ASX Health Stocks: Chimeric gets patent approval in Japan for CAR T assets
Health & Biotech
Health & Biotech
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Chimeric Therapeutics (ASX:CHM) has received a patent in Japan covering certain applications of chimeric antigen receptor (CAR) technology using chlorotoxin (CLTX).
This includes Chimeric’s clinical-stage CAR T asset CHM 1101, and preclinical-stage CAR NK asset, CHM 1301.
The patent was approved by the Japan Patent Office entitled “Chimeric antigen receptors containing a chlorotoxin domain”.
Chimeric holds the exclusive worldwide licence to develop and commercialise this patent as well as related patent applications filed in other global territories.
“We are delighted to have patent protection granted for CLTX CAR therapies in Japan, the third largest pharmaceutical market in the world,” says Chimeric’s CEO, Jennifer Chow.
“The granting of this key Japan patent continues to expand the robust intellectual property portfolio underpinning our CLTX CAR pipeline assets.”
Chimeric has built a portfolio of CAR-T cancer therapies with a focus on glioblastoma.
The company says that while traditional drug development focuses on delaying disease progression in cancer, Chimeric is focusing on finding a cure.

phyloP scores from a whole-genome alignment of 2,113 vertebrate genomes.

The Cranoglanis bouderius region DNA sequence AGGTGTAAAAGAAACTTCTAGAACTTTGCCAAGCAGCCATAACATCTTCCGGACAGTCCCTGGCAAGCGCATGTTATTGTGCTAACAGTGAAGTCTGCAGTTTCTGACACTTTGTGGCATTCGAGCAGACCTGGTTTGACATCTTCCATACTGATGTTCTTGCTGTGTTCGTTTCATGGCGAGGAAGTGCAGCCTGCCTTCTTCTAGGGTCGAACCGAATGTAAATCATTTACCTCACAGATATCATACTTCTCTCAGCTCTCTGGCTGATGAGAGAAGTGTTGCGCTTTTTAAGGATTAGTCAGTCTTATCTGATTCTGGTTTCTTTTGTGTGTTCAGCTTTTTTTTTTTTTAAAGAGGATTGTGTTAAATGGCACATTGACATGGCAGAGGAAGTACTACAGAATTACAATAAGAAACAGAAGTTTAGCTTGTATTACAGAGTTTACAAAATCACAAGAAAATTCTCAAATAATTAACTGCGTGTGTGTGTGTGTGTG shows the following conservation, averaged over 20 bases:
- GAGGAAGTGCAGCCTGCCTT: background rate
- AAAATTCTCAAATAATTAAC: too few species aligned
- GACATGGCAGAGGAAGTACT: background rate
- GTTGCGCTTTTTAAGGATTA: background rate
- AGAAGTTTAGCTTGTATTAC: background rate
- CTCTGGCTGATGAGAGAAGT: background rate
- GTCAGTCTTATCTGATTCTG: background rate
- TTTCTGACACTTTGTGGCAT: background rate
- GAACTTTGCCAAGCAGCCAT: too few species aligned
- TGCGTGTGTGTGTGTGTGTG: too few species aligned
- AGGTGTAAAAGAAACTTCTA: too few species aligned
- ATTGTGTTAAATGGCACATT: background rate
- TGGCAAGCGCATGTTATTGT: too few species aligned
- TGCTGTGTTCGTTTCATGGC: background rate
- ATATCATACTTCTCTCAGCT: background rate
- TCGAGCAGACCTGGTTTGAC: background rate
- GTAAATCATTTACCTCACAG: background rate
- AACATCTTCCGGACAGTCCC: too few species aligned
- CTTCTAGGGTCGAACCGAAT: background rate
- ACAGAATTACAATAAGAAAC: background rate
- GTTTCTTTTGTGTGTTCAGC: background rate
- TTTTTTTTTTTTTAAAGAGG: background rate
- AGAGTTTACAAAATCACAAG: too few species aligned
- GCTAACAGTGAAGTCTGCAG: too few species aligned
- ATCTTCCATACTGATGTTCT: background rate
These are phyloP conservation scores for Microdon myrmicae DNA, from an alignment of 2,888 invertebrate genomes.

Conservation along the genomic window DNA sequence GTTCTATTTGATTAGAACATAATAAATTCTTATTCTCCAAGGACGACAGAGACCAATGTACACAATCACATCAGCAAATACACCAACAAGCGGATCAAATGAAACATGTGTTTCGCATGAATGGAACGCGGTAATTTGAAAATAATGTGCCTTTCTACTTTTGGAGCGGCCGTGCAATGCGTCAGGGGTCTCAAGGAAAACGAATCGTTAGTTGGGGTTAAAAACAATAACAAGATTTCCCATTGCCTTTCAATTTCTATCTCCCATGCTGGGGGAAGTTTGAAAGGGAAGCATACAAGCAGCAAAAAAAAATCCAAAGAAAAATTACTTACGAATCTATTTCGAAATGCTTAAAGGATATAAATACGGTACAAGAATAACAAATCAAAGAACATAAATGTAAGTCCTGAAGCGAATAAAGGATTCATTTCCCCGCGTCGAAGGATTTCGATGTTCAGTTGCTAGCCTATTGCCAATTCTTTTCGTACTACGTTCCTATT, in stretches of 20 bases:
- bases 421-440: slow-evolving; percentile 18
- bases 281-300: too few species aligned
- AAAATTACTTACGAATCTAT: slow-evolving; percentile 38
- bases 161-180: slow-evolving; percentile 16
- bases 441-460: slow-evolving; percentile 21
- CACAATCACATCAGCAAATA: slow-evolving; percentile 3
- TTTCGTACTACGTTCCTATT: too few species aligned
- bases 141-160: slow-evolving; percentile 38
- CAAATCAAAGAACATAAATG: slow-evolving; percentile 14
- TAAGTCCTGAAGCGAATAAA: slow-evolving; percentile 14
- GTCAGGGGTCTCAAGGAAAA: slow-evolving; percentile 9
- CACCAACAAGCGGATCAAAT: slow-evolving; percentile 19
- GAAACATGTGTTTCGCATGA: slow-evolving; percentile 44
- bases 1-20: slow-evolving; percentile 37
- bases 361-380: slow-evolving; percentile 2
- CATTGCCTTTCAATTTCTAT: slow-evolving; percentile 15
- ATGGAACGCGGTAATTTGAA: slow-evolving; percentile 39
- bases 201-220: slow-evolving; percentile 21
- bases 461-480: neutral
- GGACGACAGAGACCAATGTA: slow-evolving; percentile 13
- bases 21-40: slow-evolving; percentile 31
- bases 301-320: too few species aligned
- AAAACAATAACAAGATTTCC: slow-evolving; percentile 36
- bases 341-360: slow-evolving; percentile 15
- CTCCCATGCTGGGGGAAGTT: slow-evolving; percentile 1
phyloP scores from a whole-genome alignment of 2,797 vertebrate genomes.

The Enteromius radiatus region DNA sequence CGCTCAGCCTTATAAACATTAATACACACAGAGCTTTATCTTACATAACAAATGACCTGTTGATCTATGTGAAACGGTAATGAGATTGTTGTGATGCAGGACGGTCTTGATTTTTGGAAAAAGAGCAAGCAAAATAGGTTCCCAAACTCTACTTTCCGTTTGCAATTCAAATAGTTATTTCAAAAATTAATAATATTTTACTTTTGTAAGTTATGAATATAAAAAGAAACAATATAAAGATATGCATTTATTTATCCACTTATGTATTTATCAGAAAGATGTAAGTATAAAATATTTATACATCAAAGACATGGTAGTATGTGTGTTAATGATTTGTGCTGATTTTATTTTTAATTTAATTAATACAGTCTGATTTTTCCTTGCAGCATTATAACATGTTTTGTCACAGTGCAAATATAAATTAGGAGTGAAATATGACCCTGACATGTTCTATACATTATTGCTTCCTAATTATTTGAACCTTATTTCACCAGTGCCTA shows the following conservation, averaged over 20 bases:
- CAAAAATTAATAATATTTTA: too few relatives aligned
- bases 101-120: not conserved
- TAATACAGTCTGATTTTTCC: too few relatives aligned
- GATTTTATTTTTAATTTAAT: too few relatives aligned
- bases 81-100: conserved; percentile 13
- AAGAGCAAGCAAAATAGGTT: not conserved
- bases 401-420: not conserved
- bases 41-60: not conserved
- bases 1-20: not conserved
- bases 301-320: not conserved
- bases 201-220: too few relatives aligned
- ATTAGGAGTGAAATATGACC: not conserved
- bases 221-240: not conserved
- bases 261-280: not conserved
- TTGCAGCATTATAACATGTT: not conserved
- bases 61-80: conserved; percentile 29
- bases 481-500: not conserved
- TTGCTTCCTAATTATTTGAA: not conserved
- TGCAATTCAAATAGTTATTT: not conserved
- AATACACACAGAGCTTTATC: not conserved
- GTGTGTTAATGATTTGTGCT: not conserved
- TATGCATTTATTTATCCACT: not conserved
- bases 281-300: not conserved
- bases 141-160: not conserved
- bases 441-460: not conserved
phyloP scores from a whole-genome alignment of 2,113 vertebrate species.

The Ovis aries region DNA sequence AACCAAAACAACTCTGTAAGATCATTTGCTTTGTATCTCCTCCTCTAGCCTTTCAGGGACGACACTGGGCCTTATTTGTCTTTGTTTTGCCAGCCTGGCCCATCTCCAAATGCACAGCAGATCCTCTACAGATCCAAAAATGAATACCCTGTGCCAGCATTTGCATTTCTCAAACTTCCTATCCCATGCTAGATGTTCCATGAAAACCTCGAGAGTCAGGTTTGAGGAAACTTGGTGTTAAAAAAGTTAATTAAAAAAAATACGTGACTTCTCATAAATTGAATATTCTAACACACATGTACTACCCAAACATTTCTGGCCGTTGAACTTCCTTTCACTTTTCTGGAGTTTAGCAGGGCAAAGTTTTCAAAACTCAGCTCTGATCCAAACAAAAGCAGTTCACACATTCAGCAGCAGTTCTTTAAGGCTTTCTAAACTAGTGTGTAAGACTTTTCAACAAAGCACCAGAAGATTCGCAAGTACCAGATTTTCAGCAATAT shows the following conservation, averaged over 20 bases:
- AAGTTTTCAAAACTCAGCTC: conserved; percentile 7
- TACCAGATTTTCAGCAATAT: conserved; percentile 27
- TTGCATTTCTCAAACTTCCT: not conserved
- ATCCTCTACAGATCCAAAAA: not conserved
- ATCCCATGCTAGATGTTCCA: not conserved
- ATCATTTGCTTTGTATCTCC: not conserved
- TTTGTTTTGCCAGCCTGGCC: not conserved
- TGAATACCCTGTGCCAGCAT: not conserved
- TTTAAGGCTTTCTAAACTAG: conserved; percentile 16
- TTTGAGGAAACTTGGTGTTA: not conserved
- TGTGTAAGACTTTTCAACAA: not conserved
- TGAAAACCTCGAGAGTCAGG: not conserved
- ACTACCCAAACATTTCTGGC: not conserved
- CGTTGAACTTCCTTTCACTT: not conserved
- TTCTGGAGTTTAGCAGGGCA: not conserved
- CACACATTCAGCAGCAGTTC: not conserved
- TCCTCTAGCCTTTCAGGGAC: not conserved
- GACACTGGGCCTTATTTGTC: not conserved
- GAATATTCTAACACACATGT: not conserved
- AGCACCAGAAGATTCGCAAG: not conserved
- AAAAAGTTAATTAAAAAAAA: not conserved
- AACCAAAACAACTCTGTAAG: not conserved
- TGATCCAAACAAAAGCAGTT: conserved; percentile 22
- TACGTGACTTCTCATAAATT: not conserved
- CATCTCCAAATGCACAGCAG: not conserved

Its CORE-NK platform cells are made by activating and expanding natural killer cells to make them more active and robust.
The company says CORE-NK is a transformative platform technology enabling the development of multiple other next generation, off the shelf NK and CAR-NK products.
It’s currently being studied in a Phase 1 clinical trial in both blood cancers and solid tumours.
In June, Chimeric also expanded its licence agreement with the University of Pennsylvania (Penn) related to its CDH17 chimeric antigen receptor (CAR) therapies.
Under that agreement, Chimeric has acquired a non-exclusive know-how licence to use Penn’s third-generation lentiviral vector plasmid system for the development and commercialisation of CHM 2101 (CDH17 CAR T).
Viral vector is a critical component used in the manufacturing of CAR T cells, and third-generation lentiviral vectors are said to offer improved safety over earlier generations.